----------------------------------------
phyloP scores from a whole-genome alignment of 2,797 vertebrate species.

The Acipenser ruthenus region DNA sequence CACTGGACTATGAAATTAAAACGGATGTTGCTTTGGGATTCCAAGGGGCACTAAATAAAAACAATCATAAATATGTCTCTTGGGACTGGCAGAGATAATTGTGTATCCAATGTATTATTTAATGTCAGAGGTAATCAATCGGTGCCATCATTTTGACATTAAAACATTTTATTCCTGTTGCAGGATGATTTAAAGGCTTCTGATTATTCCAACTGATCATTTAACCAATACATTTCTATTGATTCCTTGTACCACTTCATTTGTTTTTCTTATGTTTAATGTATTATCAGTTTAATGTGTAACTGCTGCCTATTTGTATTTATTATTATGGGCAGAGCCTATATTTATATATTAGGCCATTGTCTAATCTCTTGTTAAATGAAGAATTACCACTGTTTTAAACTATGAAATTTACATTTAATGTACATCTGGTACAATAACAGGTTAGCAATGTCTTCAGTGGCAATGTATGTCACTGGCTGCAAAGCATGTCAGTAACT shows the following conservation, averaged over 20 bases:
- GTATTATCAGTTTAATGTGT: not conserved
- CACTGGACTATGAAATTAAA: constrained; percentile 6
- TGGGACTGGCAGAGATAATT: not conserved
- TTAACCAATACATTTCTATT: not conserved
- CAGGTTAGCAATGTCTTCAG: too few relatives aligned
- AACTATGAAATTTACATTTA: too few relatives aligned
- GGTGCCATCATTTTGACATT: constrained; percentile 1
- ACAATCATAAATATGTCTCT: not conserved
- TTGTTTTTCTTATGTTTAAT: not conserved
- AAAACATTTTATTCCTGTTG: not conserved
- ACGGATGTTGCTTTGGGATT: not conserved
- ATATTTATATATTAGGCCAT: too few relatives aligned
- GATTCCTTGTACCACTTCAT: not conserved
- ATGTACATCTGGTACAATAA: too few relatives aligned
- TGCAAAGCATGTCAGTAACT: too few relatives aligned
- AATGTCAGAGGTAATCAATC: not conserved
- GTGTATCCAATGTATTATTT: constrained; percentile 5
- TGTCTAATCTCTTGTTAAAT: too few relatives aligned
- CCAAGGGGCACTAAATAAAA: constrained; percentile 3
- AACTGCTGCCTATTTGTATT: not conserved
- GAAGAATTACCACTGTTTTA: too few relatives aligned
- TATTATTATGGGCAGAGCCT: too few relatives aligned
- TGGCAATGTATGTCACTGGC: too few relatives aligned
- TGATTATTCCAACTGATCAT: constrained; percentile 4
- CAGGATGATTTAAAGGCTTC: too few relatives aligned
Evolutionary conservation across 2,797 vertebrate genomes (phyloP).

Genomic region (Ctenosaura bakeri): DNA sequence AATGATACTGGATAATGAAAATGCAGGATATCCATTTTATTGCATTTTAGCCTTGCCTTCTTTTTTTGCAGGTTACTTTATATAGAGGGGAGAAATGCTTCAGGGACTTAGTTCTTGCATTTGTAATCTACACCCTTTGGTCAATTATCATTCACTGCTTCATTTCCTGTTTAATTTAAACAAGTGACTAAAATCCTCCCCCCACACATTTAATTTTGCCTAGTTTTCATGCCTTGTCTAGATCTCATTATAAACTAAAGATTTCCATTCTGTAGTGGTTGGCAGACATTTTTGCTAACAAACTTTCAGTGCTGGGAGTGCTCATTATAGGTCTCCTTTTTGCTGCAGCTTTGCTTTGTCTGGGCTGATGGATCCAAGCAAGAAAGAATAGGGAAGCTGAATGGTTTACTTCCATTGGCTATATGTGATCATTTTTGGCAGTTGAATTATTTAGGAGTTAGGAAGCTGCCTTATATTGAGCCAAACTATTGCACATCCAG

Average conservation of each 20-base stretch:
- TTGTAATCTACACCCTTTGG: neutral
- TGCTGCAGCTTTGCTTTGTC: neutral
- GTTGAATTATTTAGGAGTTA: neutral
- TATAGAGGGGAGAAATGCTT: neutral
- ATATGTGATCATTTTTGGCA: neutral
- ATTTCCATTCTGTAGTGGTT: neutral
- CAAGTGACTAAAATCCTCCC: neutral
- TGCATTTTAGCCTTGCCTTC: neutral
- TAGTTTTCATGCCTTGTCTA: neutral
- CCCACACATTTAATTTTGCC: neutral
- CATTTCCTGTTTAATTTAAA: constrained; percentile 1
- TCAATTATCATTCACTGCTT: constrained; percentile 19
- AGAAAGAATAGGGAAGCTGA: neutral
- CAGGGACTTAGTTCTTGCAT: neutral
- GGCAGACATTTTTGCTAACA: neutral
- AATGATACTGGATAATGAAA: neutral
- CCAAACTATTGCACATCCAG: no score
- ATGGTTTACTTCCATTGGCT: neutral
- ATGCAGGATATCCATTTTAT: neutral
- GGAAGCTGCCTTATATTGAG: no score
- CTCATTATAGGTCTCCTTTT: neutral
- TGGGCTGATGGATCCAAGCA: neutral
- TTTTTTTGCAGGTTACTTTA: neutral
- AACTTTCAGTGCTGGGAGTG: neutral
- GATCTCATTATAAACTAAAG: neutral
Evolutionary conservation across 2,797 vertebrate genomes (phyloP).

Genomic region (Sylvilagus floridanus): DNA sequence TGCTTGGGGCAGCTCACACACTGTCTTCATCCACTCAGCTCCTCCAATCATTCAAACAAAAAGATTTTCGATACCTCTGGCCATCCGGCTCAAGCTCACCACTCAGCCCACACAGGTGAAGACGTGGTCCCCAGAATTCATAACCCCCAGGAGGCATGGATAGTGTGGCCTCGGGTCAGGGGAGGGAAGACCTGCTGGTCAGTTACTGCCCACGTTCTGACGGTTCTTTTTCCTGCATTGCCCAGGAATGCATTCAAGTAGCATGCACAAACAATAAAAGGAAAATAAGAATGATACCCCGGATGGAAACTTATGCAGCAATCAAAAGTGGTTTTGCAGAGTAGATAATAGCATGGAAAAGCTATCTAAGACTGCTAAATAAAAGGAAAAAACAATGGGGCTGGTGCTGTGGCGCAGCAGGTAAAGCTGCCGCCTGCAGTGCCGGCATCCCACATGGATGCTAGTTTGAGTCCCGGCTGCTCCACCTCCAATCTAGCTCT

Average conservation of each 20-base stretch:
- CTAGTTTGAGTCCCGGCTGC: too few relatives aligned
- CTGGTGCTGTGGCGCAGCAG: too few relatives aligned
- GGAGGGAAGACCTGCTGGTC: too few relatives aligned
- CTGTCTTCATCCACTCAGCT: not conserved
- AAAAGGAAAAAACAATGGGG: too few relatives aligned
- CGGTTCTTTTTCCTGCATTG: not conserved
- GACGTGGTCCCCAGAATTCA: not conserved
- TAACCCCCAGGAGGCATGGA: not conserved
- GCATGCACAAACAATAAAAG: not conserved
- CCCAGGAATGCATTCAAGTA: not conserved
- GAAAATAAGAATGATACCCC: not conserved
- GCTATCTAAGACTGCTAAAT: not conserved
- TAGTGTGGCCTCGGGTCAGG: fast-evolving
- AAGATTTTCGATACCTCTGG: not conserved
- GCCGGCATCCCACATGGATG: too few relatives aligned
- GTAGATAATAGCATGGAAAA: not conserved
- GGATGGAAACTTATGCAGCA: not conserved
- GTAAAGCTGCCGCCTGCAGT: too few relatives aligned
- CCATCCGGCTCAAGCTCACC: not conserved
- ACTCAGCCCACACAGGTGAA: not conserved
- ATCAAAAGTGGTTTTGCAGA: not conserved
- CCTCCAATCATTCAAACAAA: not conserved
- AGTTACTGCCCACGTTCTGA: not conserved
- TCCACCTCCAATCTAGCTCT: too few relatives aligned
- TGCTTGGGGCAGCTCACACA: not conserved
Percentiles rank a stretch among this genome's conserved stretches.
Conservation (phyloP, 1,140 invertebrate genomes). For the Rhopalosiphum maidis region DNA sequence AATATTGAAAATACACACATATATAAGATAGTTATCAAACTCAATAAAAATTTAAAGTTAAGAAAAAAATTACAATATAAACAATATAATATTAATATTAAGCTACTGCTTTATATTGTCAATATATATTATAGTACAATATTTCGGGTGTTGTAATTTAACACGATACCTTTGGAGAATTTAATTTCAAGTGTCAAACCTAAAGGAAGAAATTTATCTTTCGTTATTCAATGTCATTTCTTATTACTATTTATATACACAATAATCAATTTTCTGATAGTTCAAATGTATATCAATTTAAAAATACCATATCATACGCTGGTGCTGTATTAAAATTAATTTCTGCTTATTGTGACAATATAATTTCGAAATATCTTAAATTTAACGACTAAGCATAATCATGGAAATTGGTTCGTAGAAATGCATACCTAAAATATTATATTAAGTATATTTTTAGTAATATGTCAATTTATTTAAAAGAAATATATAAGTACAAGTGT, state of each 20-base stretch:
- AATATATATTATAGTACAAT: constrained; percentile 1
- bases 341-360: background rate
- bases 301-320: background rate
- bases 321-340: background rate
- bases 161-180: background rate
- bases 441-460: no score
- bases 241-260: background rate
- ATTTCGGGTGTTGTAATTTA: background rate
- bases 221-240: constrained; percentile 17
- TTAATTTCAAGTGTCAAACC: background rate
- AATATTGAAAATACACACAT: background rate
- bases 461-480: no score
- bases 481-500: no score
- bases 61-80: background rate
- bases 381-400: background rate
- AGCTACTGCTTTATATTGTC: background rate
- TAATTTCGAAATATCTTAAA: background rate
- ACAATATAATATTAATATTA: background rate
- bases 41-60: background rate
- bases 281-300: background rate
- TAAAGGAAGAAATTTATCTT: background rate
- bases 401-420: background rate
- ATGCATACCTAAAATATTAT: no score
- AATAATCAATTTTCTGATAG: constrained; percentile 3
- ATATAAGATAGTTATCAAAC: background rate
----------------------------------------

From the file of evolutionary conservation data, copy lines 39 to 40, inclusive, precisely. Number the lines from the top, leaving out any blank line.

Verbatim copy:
- TAGTTTTCATGCCTTGTCTA: neutral
- CCCACACATTTAATTTTGCC: neutral